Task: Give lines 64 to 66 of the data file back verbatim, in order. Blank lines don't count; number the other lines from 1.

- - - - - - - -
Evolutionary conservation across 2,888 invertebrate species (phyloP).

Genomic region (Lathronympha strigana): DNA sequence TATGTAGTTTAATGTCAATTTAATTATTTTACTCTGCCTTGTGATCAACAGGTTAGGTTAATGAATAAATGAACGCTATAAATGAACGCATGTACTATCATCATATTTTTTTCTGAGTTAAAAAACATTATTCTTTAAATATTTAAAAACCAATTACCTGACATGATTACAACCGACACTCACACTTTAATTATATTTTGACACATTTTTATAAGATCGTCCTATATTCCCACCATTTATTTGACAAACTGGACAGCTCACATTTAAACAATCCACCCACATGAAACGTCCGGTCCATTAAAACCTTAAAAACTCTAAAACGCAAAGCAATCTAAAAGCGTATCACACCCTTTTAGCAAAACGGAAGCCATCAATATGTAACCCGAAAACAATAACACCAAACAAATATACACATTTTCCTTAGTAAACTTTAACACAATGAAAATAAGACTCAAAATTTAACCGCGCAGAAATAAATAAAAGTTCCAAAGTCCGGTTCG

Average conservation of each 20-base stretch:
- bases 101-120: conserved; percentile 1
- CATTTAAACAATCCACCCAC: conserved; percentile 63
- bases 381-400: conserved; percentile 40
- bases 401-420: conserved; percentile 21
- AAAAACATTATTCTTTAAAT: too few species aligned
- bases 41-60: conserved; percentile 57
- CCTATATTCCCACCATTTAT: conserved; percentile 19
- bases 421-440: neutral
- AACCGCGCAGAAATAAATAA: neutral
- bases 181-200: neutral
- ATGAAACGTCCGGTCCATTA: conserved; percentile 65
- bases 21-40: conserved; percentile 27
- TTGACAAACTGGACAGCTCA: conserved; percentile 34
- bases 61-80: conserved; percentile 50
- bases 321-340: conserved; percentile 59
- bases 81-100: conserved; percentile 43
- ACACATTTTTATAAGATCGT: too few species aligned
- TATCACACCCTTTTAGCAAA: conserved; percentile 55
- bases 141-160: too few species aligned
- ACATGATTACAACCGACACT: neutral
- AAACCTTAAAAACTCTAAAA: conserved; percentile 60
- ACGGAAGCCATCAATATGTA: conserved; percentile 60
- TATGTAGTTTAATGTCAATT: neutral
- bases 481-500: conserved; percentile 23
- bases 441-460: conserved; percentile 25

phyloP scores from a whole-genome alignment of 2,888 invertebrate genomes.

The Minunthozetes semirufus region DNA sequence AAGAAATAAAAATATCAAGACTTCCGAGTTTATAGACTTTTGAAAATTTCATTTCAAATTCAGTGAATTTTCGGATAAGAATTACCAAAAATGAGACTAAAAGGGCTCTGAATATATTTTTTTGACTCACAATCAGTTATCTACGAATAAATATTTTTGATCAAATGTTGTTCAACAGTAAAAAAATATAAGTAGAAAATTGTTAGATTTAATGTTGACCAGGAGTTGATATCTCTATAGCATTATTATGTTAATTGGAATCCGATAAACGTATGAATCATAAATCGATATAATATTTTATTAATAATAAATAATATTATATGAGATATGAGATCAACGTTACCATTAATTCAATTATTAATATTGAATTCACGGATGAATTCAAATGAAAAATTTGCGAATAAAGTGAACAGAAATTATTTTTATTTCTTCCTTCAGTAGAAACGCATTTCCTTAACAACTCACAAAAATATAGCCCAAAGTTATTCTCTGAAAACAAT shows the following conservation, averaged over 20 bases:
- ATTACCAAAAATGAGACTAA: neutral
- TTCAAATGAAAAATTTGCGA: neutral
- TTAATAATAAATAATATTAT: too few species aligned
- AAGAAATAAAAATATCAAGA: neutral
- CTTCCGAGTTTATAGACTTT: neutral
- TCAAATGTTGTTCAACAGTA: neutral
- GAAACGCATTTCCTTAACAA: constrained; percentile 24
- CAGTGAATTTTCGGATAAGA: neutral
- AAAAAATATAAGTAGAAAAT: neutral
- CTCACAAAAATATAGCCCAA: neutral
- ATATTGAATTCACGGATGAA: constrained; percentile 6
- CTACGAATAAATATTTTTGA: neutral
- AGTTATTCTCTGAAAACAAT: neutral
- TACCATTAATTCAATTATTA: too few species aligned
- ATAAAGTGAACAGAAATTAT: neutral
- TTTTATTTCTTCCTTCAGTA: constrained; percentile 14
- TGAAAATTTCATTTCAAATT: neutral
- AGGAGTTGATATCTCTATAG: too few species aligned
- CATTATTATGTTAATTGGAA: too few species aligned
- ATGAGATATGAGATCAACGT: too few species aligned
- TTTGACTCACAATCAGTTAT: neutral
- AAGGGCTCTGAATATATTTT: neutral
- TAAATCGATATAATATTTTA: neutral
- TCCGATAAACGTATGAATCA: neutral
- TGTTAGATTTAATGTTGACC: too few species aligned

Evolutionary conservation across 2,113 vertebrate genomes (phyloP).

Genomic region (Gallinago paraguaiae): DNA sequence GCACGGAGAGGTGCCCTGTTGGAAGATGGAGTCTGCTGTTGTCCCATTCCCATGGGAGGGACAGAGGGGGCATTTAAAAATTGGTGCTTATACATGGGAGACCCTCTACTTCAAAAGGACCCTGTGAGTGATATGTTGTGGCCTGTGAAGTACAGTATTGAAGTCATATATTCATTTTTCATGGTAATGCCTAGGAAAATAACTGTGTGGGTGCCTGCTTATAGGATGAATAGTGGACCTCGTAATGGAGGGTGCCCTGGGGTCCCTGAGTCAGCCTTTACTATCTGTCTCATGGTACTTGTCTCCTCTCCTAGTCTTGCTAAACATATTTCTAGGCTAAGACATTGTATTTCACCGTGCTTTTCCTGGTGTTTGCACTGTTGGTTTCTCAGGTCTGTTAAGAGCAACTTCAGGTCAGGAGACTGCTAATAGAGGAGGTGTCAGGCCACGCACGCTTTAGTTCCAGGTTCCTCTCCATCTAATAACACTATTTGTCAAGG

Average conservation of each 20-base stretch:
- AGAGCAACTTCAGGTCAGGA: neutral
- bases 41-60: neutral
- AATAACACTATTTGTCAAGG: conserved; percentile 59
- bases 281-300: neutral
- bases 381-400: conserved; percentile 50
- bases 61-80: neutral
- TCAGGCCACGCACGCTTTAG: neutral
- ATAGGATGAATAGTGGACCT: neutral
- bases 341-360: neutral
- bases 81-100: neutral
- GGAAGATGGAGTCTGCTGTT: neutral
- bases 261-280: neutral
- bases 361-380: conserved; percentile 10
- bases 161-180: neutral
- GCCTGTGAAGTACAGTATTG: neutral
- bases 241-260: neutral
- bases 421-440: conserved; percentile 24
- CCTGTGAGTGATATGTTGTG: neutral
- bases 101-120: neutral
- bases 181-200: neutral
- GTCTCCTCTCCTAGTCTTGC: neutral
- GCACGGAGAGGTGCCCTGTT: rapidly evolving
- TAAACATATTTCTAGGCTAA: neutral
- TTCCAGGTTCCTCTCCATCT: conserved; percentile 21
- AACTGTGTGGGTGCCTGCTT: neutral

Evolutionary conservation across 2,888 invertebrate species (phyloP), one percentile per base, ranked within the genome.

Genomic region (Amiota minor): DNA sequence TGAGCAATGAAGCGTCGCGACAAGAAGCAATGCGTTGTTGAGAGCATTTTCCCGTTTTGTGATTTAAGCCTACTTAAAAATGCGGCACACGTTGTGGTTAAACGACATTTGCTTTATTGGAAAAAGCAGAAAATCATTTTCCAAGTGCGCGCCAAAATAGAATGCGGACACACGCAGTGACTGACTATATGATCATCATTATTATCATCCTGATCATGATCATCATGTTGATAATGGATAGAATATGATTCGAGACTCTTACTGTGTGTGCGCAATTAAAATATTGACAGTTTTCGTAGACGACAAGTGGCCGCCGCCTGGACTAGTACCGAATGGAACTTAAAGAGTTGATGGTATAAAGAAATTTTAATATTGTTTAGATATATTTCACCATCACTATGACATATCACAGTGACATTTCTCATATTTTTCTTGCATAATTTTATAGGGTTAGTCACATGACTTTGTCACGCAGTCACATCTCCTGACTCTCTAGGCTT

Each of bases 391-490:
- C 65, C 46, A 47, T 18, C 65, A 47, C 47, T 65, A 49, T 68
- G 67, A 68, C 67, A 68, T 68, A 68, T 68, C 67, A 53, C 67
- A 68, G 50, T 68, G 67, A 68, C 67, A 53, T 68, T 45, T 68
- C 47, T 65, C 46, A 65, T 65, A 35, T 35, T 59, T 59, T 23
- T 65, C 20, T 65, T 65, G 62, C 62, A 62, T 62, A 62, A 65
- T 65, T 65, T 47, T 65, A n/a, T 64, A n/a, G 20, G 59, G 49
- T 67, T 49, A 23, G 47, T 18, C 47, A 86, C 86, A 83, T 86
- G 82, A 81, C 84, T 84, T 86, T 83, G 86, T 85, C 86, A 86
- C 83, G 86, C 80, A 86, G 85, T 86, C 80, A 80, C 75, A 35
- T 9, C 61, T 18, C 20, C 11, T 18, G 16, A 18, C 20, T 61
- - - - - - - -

- bases 61-80: neutral
- TCAGGCCACGCACGCTTTAG: neutral
- ATAGGATGAATAGTGGACCT: neutral